We’re moving. How do you experience moving? Most people find moving a stressful experience.
Moving often involves letting go of old stuff, which can be a moving and emotional experience.
Yesterday, I was moving, packing up, and recycling many things in our basement, including that chart of emotions I used when my son Aaron was very young. I was moved by many of the emotions on that chart as I sorted through what we had moved down into the basement during our last moving experience.
I have excuses and alibis for including the seven videos below — moving on YouTube here, here, here, here, here, here, and here –because of all the moving memories I experienced yesterday.
If you want to share your experience of this post, please move down to the comments section below.
Moving thanks to all who helped me experience all those moving memories yesterday and inspired me to create today’s post. More moving thanks to you — of course! — for bringing your moving experiences here, now.
Last night, my boyfriend Michael and I went to a jazz event called “Celebrating The Great American Songbook” at a Lexington, Massachusetts church. While we were waiting for it to begin, Michael and I found this:
Earlier in the day, I was able to find a stillness and a description of last night’s event:
When I read that, I found a stillness and an excitement about seeing the amazing Lee Konitz, in person.
Before the event, I was able to find all these (and a stillness) in Lexington, Massachusetts, with Michael:
That’s one of the organizers of “Celebrating the Great American Songbook,” breaking the stillness before the performance to tell us that Lee Konitz would not be appearing. A moment later, I found a stillness when he announced that the performers would include the amazing drummer Terri Lyne Carrington.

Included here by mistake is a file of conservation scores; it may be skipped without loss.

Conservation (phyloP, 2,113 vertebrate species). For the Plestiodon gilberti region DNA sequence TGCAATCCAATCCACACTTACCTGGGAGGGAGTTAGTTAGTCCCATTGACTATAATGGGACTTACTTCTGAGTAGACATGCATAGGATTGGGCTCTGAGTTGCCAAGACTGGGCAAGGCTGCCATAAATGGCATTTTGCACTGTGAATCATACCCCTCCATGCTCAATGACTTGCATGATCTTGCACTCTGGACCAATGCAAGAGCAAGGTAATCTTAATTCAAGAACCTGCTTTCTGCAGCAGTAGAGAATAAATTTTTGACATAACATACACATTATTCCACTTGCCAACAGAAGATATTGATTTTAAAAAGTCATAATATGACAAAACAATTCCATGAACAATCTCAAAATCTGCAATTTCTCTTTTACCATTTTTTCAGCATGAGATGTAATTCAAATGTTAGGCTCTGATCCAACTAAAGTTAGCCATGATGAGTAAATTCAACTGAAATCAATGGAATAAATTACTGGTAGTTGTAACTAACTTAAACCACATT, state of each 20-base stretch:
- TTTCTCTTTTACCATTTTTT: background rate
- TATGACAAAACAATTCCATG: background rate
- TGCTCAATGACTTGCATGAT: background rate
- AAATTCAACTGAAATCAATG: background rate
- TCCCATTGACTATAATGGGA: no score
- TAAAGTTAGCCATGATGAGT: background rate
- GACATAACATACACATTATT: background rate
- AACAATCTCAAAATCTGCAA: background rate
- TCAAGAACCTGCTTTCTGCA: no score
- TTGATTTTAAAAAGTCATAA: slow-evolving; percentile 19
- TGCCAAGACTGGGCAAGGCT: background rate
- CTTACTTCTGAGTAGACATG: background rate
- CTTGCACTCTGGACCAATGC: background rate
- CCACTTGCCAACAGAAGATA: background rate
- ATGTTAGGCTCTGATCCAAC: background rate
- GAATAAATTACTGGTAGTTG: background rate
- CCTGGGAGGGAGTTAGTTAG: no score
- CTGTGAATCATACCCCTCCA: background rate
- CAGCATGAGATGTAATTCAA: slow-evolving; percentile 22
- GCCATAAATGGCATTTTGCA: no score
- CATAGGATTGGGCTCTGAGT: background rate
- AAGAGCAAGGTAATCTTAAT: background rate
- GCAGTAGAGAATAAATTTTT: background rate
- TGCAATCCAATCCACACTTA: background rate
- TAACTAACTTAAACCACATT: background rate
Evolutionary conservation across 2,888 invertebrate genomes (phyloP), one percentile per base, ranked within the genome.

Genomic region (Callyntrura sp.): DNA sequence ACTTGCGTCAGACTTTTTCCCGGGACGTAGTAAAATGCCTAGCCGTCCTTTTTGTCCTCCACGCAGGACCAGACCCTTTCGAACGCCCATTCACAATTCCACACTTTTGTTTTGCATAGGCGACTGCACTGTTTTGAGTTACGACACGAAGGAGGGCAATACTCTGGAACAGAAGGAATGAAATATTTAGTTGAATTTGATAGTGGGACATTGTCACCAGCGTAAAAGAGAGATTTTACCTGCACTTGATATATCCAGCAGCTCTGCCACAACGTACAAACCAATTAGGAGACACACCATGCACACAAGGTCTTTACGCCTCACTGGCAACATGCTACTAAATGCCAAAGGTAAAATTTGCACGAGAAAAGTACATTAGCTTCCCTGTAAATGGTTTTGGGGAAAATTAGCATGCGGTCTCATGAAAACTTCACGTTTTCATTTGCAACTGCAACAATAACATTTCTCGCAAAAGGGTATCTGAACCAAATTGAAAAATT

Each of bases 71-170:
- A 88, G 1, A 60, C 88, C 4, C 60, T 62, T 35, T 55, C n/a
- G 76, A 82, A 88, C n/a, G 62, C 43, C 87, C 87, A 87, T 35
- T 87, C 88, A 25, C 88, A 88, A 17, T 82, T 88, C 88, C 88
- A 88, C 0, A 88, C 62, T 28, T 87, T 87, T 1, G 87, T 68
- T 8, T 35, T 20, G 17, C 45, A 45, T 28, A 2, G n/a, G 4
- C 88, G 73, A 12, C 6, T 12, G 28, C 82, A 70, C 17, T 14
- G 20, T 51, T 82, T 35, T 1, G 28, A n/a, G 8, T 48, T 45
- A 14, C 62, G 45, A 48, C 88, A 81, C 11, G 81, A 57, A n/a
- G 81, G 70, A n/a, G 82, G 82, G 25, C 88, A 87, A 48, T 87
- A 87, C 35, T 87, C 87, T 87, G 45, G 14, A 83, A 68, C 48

Here’s the memory I found, in that stillness:
Two decades ago, when I was in my first year of social work school (transitioning from a career in marketing and advertising), Berklee College of Music asked me to create a video for an event celebrating a big anniversary for the school. The narrator for that little documentary I created for Berklee was Terri Lyne Carrington.
I found a stillness last night as I listened to the terrific music and wondered if Terri Lyne had any memory of our working together, so long ago.
I found a stillness and a joy when Terri Lyne’s father, Sonny Carrington (left), was invited up from the audience to scat-sing to the last number, a Charlie Parker tune.
After the wonderful performance, I found a stillness to wait for Terri Lyne and to remind her about the voice-over she had provided — in the stillness of a Berklee College of Music recording studio — so many years ago. Terri Lyne found the stillness and grace to tell me she had some distant memories of that experience.
After I spoke with Terri Lyne, I found this stillness, in the church:
About a half- hour later, I was able to find a stillness and some Malt Hydrox ice cream:
When I got home, I found a stillness, but not the photo I have of Terri Lyne Carrington and me at that long-ago Berklee anniversary celebration.
Someday, I’ll find that photo and the videotape I created for Berklee, both still in the stillness of my home, somewhere.
Will I find that photo and video today, in the stillness of this beautiful Sunday in May? I find a stillness, here and now, to say “Time will tell.”
Here‘s something else I just found, very easily, in the stillness of YouTube:
That shows you how Terri Lyne Carrington has been bursting through stillness with her incredible drumming, from a very young age. And I can find a stillness to tell you she is still doing that, today!